I have a choice to reject or accept difference. In rejecting difference I state that the ‘other’ is not part of me, is not worthy of being understood further. But would I not want to understand what I don’t know if it could help me understand myself better? In accepting difference I state that there is something I can learn from the other, something that deepens my awareness of myself, hence the world within which I live.
This attitude of acceptance and curiosity translates into the way each of the specialized programs is carried out. For example, in assisted living care the special needs of the elderly residents are met with an attitude that understands each need as a way the elderly communicate their unique difference to us. All kinds of possibilities can lay behind a community member’s tentative or slow walk, need to be fed, or desire to be quiet for a long time. Rather than ‘seeing’ these ways of being as aberrant, we might understand them as ways of expression in their own right. This holds true as well for those elderly who seem to forget what they once knew, appear confused to us in the way they go about their daily lives. If we do not judge forgetfulness or confusion as abnormal, but rather as the way this particular individual now lives his or her life, then we could see the wisdom behind this change and difference. As importantly, we can enrich our own lives with another way of being we did not imagine or ‘see’ before.
The central task in teaching and educating a new generation of managers, administrators, supervisors, coordinators, interns, carepartners and volunteers is to start with showing how each of us holds certain beliefs, values, ways of seeing people and the world. The purpose here is to have us become clearer about how our beliefs shape our perception and thus determine how we see our world. It is important to show how, for example, what we judge to be undesirable or aberrant can also be seen as something valuable, even enjoyable. Working primarily experientially, we are invited to probe in ourselves for character and behavior traits with which we would normally not identify. In this way we may begin to first notice and then counter the tendency to judge whatever may be in front of us.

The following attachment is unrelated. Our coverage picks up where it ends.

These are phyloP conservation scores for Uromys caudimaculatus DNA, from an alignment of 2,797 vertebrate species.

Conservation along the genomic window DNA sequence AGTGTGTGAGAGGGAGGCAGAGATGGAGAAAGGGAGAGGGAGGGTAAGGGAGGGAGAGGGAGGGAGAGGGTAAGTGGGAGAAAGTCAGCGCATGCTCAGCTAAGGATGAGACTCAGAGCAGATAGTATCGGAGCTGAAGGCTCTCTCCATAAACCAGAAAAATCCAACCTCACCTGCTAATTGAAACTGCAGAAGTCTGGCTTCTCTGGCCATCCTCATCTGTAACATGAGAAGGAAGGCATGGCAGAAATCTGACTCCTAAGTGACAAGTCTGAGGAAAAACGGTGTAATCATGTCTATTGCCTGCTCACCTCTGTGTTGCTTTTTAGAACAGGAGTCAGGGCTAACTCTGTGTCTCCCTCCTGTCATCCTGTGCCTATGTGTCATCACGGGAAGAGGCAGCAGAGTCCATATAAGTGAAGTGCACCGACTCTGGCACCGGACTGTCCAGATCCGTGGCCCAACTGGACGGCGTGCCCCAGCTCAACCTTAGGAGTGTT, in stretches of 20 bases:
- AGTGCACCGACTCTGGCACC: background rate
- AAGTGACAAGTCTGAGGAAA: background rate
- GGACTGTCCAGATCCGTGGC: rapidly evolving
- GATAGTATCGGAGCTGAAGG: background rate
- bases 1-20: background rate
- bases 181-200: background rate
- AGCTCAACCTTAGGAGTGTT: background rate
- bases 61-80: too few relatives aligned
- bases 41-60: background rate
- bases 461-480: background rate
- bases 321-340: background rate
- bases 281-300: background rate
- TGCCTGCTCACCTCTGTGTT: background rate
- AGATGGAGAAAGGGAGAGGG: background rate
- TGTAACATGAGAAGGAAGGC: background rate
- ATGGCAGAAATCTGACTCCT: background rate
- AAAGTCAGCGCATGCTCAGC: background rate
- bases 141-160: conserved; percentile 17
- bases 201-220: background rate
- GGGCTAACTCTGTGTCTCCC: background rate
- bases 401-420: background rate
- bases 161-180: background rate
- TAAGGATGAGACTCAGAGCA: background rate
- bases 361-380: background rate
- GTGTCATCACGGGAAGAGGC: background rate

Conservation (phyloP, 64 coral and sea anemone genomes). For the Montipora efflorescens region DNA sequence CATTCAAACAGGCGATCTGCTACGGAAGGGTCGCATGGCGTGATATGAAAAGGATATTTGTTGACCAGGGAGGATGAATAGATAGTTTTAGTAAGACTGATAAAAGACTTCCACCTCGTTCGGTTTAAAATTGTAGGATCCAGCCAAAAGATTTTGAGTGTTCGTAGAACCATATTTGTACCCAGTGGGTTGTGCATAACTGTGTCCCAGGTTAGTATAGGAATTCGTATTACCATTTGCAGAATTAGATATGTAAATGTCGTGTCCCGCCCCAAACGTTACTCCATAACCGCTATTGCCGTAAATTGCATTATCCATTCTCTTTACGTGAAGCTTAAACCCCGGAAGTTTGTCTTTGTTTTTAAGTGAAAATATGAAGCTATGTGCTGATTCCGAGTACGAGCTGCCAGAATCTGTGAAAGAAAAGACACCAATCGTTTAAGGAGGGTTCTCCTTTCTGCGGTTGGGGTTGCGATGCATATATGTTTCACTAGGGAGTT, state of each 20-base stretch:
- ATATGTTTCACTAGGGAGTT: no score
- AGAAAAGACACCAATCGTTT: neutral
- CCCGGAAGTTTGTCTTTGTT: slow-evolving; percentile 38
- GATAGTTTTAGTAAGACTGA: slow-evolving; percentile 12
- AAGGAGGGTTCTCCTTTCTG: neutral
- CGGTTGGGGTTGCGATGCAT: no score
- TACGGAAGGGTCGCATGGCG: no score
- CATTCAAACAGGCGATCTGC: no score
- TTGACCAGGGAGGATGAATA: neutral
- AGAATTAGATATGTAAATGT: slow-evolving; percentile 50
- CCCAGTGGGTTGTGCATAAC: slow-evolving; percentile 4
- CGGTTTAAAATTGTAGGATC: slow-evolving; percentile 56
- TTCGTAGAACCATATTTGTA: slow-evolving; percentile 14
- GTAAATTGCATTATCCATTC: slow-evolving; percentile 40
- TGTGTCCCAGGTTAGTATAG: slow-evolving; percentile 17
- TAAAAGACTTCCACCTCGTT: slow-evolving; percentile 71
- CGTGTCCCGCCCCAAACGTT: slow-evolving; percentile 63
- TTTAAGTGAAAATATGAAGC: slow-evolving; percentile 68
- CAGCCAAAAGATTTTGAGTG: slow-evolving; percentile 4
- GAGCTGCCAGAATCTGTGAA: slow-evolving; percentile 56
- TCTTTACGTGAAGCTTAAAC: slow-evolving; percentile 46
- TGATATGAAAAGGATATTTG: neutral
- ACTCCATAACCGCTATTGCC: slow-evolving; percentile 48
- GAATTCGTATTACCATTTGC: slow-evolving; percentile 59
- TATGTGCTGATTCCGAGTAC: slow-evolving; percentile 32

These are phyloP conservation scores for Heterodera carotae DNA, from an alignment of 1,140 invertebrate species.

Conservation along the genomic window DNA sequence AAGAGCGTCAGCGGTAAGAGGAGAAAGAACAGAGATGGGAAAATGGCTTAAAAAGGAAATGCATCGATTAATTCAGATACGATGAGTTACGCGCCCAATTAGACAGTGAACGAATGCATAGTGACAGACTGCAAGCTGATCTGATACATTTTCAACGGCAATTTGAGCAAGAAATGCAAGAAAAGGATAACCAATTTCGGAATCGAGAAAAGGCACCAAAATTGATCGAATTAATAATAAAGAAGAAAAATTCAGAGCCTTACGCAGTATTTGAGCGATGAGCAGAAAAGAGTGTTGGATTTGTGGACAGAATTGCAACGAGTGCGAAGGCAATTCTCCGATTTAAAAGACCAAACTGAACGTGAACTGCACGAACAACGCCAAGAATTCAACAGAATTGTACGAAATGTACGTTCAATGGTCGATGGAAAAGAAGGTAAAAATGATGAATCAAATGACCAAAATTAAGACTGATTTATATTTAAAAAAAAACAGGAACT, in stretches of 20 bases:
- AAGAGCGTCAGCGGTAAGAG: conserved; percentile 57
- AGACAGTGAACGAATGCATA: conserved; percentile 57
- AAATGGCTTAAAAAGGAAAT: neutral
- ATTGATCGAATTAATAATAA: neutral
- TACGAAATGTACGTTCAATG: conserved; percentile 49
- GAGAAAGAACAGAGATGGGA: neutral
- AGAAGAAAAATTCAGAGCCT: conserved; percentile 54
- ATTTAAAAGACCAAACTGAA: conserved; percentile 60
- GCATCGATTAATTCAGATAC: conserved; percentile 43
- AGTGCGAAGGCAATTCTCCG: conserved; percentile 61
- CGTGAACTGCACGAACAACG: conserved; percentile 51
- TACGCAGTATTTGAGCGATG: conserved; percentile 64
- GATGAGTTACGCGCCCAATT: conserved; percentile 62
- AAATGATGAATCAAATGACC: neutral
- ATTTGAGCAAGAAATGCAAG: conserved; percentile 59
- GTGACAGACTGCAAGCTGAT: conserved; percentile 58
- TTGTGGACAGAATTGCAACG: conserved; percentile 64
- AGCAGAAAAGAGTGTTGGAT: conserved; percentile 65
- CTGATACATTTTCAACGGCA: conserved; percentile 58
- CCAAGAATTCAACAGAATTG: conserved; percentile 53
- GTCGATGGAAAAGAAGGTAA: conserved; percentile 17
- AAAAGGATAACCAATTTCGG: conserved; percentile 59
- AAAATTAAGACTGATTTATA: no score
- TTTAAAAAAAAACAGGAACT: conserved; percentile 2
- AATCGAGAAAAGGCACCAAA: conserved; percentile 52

Another training consists of learning to make contact with one’s own ‘inner elder’. This training conveys a connectedness to the wise part in oneself. This part allows us to learn to look at life and living from the ‘long view’. In such a perspective all phases of life are seen as important for the creation of a full life.
Central to the attitude of acceptance and curiosity is learning to be cognizant about our expectations. Noticing our expectations, becoming explicit of them, helps us be in and with the moment. We develop a ‘beginner’s mind’ attitude where we feel more and more comfortable with not knowing what will be, what should happen. This attitude allows us to enjoy what is. Enjoying the beauty of the moment means enjoying life, enjoying all that happens. This enjoyment is based on us being present with the unexpected events that often go unnoticed: the graceful movement of an elder, the faint smile, the warm hand I touch, the green plant I see, the food I taste, the raindrops I hear.
Important in this shift to an attitude of acceptance and curiosity is learning the art of listening. This involves as much noticing our desire to speak as our tendency to assume what the other is saying. Language, however, both verbal and non-verbal, is very complex and difficult to understand fully. Every word, movement and expression contains multiple meanings, often unknown even to the person communicating. Here trainees will learn ways to listen and understand, to take time paraphrasing and helping the other search for understanding.